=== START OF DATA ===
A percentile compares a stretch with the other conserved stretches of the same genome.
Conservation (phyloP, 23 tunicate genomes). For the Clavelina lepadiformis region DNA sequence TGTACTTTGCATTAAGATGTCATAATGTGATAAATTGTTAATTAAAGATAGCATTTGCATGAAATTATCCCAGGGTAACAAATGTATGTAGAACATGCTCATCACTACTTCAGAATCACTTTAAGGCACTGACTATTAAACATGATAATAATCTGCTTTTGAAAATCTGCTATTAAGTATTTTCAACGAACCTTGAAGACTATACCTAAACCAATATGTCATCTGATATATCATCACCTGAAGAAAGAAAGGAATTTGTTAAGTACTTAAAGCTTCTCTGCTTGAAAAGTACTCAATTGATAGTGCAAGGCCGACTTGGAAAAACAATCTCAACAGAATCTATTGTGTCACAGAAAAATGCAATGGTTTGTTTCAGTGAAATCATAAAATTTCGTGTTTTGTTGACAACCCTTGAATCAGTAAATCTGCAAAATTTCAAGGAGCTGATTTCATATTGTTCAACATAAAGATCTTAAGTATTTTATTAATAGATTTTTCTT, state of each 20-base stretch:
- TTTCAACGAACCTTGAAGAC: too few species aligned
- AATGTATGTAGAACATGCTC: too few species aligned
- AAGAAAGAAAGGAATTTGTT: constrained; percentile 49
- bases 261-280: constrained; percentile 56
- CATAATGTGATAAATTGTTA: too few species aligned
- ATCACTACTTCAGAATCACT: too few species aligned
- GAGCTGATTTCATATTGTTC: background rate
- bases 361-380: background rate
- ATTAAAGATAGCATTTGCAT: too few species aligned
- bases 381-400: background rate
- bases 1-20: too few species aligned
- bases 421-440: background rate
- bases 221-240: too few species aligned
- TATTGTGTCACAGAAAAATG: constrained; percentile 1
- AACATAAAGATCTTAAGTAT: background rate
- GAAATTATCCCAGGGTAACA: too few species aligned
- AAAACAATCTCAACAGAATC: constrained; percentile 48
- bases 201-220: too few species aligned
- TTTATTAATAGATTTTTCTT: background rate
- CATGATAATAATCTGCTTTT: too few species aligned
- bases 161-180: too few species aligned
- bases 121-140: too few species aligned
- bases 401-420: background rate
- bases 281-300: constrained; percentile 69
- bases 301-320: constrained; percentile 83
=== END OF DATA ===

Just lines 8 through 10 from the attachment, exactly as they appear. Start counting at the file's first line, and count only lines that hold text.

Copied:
- ATCACTACTTCAGAATCACT: too few species aligned
- GAGCTGATTTCATATTGTTC: background rate
- bases 361-380: background rate